State regulators in charge of overseeing Ohio’s new medical marijuana program have signed a three-year, $1 million contract with Extra Step Assurance, a New Jersey-based company, to operate a toll-free help line, geared towards assisting medical marijuana patients, caregivers and doctors.
The service is an open line for people to receive accurate information about Ohio’s medical marijuana program and regulations, help with licensing applications and the issuing of medical marijuana ID cards, and help answer questions and educate about medical marijuana. Call center representatives will use its database, currently containing more than 5,000 data points on which it can offer factual, research-based information to people interested in familiarizing themselves with the program. Although the help line will not provide medical or legal advice to its callers, Extra Step Assurance will have pharmacists on call to provide information and advice. The purpose of this service isn’t to convince people whether or not medical marijuana is appropriate for them, but rather to educate people with information so that they can decide what is best for them.
State regulations required the State Board of Pharmacy to establish a help line before Ohio’s Medical Marijuana Control Program could become operational. Although similar help lines exist, Ohio is the first of 30 states required by law to have one in place. The help line will be based out of a call center in Bellefontaine and operated by Extra Step Assurance. The service will be staffed from 7 a.m. to 9 p.m. Monday through Saturday, according to the Ohio State Board of Pharmacy contract.
Representatives will be available to callers beginning in June to provide information and answer questions concerning developments within the program. Callers will also be provided with helpful resources such as local certified physicians, lawyers, and dispensary locations. Initially, the call center will employ six representatives, who will go through extensive training on how to talk with patients and doctors, the Health Insurance Portability and Accountability Act, and how to use the company’s database.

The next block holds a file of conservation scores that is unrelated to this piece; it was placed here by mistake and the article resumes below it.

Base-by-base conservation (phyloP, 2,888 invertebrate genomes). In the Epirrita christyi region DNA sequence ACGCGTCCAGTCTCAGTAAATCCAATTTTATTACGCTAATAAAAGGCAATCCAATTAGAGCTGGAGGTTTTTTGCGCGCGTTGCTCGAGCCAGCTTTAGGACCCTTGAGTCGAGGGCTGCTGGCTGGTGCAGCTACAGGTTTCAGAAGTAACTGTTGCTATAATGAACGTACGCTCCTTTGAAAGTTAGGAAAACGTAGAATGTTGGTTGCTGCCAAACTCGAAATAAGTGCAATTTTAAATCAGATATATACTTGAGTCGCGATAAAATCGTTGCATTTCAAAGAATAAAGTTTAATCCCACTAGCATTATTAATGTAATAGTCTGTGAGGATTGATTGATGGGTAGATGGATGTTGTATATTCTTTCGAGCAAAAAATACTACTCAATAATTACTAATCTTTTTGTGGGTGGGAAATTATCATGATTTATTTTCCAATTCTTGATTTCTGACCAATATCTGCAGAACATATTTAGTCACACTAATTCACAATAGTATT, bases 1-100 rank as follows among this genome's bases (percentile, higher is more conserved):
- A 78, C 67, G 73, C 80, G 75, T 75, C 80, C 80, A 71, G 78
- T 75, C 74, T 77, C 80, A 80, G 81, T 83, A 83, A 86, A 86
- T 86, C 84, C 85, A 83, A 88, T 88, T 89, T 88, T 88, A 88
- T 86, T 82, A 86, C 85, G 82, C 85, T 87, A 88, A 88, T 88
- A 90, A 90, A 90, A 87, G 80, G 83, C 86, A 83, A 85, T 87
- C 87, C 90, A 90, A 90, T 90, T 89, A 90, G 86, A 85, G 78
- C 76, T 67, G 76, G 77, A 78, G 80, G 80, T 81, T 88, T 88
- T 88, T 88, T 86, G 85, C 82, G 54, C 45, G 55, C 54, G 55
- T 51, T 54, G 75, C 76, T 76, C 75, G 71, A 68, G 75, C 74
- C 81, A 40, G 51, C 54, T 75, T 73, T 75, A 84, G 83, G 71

Cheryl McDaniel started the Extra Step Assurance subsidiary after offering similar services in the pharmaceutical and medical fields for 20 years. Her company was chosen over four other bidders who were interested in providing the service; Cincinnati Children’s Hospital Medical Center, Advocate Consulting Group, Automated Systems Inc. and Diversity Search Group.
Although many states have a phone number people can call, Ohio’s help line is unique. At this point, there is no other single source in the United States that is doing this type of education. And education is one of the things Ohio is struggling with in its medical marijuana programs. Patients don’t understand it completely, doctors don’t understand it, and one of the reasons this service is so innovative is because it’s not used to talk people into using marijuana, but to provide education to help callers make their own informed decision.
A shortage of doctors to recommend medical marijuana to patients has been an issue in other states like Pennsylvania and Florida. This sort of education can help get more physicians involved in Ohio’s program. Extra Step Assurance also operates under the business name Cannabis Expertise, a company that has been approved to offer continuing education credits to Ohio physicians who want to register to recommend marijuana to patients. Extra Step Assurance also plans to help dispensaries establish compliance procedures, however the help line will not be permitted to refer callers to specific physicians or dispensaries.
The true benefit of this service is to give the general public an opportunity to have a live discussion about the issues that they may be incurring beforehand or during their medical marijuana recommendation. This is a better place than, say, a chat room or something that is being read online or in a book. This gives people immediate connection with someone who has answers for them that are current and up to date based on the law and the medical profession. The help line is just one more example that shows that Ohio is committed to making its medical marijuana program a success.
The state has already awarded licenses for marijuana growers late last year and is currently in the process of choosing companies to make medical marijuana products and sell marijuana at dispensaries. Ohio is still in the process of setting up its medical marijuana program, which will serve patients who have one of 21 qualifying medical conditions and a doctor’s recommendation to use medical marijuana. The program is supposed to be fully operational by Sept. 8.